The Digital Durham Project: Creating Community through History, Technology, and Service Learning

Trudi Abel, May 2009

The Digital Durham Project at Duke University is an initiative that uses new technology to preserve, explore, and build on the history of the old tobacco town of Durham, North Carolina, and its peoples. The project makes a large range of material widely available and serendipitously brings together the university and the Durham community, undergraduate students, and middle-school students, over shared interests in the history of our community and the use of new technology to research the past. The project’s web site serves visitors from Durham, North Carolina, the United States, and across the world. Scholars, students, and the general public mine the site for source materials that illuminate the experience of industrialization, immigration, segregation, and urbanization in the post-Civil War South.

Durham, North Carolina has become associated with tobacco, medicine, and baseball. Much of the city’s public image comes from the Bull Durham Tobacco that originated here in the 19th century and the Durham Bulls, our minor league baseball team. If you were to sit behind the right-field dugout at the new Durham Bulls Ballpark and gaze across the infield to the bleachers on the opposite side, you would notice an empty concrete surface that is sometimes filled with games and amusements for children. Recently, this stretch of ground has drawn my attention. In working with Sanborn fire insurance maps from the late 19th century and the web application Google Earth, I have found that these ballpark amusements sit on the same piece of ground where African American children attended Durham’s first “colored” graded school in the late 1880s.

Following up on these findings, Duke students in my research seminar unearthed newspaper accounts about some of the early graduates from the “Colored Graded School” and discovered manuscript letters of the school’s founding principal, James A. Whitted.

This is just a small example of the kind of discoveries that students are making through the Digital Durham Project, which began in 1999, when I received an incentive grant from the Center for Instructional Technology (CIT) at Duke. The CIT funding enabled me to create a web resource that featured population census data from 1880, a contemporaneous map, and a few other primary documents. Subsequent funding from the CIT and the vice provost of undergraduate education lead to the creation of a beta web site, which I then used as a resource in my undergraduate research course on Durham and the New South. In 2005, I used an NC ECHO (Exploring Cultural Heritage Online) grant from the State Library of North Carolina to revamp the site’s architecture and expand its holdings by 1,000 images. This site can be accessed at

The site has become a cornerstone of my undergraduate research service-learning seminar called “Digital Durham and the New South.” In this seminar, Duke students select their own research topics, identify primary materials that they can use to substantiate their investigation, and then work to produce an original research paper. The web site gives students a deep sense of the range of materials—printed sources, ephemera, manuscript letters, business ledgers, government records like census data and wills—that might contribute to their investigations. Despite its breadth, the web site provides insufficient materials to support semester-long research pieces on most topics, thus students move from the digitized sources on the web in search of analog materials at the Rare Book, Manuscript, and Special Collections Library at Duke and the Wilson Special Collections Library at the University of North Carolina at Chapel Hill. The “audio” link on Digital Durham offers visitors short “audio postcards” that students have crafted in their own voices. The “Teachers’ Corner” offers a model lesson plan developed by Jason Koslofsky, an undergraduate who researched the origins of Durham's first graded school for white pupils.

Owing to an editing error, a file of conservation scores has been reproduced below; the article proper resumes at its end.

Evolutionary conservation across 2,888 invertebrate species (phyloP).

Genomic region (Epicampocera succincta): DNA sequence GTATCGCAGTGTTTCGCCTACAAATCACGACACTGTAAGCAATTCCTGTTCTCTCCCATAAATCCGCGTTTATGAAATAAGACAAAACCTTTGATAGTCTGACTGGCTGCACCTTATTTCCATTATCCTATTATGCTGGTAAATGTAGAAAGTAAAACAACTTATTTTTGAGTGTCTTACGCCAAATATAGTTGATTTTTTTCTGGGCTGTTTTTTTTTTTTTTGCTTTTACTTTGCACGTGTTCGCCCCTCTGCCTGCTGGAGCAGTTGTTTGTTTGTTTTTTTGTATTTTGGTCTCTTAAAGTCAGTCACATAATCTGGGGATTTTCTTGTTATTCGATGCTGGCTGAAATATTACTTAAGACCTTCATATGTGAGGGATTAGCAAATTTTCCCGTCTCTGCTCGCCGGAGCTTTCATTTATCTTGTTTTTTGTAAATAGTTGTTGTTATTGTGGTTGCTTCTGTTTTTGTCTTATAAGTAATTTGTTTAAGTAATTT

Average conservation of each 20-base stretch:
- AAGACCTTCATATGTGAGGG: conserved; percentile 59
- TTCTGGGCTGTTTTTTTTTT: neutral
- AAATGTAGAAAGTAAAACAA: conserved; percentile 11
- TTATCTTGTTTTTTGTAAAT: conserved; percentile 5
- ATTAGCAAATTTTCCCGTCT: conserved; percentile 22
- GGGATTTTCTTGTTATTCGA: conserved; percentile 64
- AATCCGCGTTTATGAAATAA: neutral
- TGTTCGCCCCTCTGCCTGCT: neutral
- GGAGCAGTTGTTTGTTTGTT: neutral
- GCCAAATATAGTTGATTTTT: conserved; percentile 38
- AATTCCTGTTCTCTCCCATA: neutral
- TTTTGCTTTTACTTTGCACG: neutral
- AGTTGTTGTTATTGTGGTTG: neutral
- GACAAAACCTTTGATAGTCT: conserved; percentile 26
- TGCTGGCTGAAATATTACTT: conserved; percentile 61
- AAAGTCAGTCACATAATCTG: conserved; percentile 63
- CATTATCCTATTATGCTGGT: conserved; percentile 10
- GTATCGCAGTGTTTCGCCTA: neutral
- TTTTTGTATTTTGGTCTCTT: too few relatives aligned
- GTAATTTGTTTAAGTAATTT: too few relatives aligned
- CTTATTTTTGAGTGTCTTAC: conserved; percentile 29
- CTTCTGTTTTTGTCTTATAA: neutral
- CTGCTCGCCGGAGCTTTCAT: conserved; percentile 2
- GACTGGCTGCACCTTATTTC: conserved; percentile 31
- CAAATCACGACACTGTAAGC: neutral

Two students interested in educational opportunities afforded black children in late 19th-century Durham have used census data on school attendance as a springboard into more detailed discussions about the founding of the Colored Graded School in Durham. One first-year student, Charisma Nelson, searched newspaper microfilm for stories in Durham papers from the 1880s of the Colored Graded School and its pupils. She then used census data, city directory data, and cemetery data to create profiles of the students who attended the school in the 1890s. Another undergraduate, Courtney Jamison, used manuscript letters of the school’s first principal James A. Whitted to a prominent black educator and journalist, Charles Hunter, together with Durham School Board financial records to discuss the challenges that the school’s founder faced in the late 1880s.

In addition to conducting their own original research, Duke students serve as mentors to eighth graders at Durham School of the Arts, a public magnet school near campus. We typically meet weekly with a class of eighth graders and their teacher who are studying North Carolina history. We often work in teams to investigate the experience of youth who lived in late 19th-century Durham. Education, particularly the rise of the graded school, is one of the themes in the eighth-grade social studies curriculum on industrialization.